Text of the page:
Shea Presents: CINEMASTORM
Friday, January 24, 2020, 8:00 pm until 11:00 pm
The first Double Feature of 2020. THE THING and THEY LIVE. Come one, Come all!
Friday, January 24 at 8PM. Beer & Wine for Sale. $6 a glass!
GET YOUR TICKETS: www.showclix.com/event/the-thing-they-live-
A homeless drifter discovers a reason for the ever-widening gap between the rich and the poor: a conspiracy by non-human aliens who have infiltrated American society in the guise of wealthy yuppies. With the help of special sunglasses that reveal the aliens' true faces and their subliminal messages ("marry and reproduce," "submit to authority"), our hero tries to stop the invasion. This satire of Reaganomics and the "greed is good" era also has one of the funniest (and longest) fight scenes in American cinema.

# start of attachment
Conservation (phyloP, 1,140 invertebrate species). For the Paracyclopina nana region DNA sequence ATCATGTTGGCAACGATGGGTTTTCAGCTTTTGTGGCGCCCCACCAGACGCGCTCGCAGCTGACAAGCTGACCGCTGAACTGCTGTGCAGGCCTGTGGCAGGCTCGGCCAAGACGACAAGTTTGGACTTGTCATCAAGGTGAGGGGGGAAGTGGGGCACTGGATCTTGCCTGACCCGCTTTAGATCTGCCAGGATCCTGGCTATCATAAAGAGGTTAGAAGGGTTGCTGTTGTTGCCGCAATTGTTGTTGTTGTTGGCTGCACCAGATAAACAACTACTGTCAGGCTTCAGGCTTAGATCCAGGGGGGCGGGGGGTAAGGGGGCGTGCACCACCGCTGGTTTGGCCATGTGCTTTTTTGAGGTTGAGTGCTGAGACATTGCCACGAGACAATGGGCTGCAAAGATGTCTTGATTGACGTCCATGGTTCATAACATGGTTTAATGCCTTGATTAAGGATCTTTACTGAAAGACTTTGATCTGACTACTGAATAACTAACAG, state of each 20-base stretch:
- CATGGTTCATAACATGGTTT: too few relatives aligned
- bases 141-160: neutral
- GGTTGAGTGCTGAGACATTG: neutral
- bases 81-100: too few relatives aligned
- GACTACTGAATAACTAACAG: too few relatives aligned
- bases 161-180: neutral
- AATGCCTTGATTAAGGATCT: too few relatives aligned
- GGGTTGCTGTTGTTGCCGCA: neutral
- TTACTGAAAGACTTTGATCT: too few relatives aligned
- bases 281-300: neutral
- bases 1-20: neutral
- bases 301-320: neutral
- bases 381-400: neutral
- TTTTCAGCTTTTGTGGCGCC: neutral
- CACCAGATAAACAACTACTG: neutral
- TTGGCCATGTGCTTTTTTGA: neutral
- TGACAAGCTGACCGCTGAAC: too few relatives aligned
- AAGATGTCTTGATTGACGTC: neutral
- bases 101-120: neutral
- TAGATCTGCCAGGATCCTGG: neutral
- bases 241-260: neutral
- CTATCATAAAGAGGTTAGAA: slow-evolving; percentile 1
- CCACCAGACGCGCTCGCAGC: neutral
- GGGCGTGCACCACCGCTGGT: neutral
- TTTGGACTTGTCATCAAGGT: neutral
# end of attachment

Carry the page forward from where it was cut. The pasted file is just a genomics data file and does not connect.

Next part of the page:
John Carpenter's The Thing is both a remake of Howard Hawks' 1951 film of the same name and a re-adaptation of the John W. Campbell Jr. story "Who Goes There?" on which it was based. Carpenter's film is more faithful to Campbell's story than Hawks' version and also substantially more reliant on special effects, provided in abundance by a team of over 40 technicians, including veteran creature-effects artists Rob Bottin and Stan Winston. The film opens enigmatically with a Siberian Husky running through the Antarctic tundra, chased by two men in a helicopter firing at it from above. Even after the dog finds shelter at an American research outpost, the men in the helicopter (Norwegians from an outpost nearby) land and keep shooting. One of the Norwegians drops a grenade and blows himself and the helicopter to pieces; the other is shot dead in the snow by Garry (Donald Moffat), the American outpost captain. American helicopter pilot MacReady (Kurt Russell, fresh from Carpenter's Escape From New York) and camp doctor Copper (Richard Dysart) fly off to find the Norwegian base and discover some pretty strange goings-on. The base is in ruins, and the only occupants are a man frozen to a chair (having cut his own throat) and the burned remains of what could be one man or several men. In a side room, Copper and MacReady find a coffin-like block of ice from which something has been recently cut. That night at the American base, the Husky changes into the Thing, and the Americans learn first-hand that the creature has the ability to mutate into anything it kills. For the rest of the film the men fight a losing (and very gory) battle against it, never knowing if one of their own dwindling number is the Thing in disguise. Though resurrected as a cult favorite, The Thing failed at the box office during its initial run, possibly because of its release just two weeks after Steven Spielberg's warmly received E.T.The Extra-Terrestrial. Along with Ridley Scott's futuristic Alien, The Thing helped stimulate a new wave of sci-fi horror films in which action and special effects wizardry were often seen as ends in themselves.
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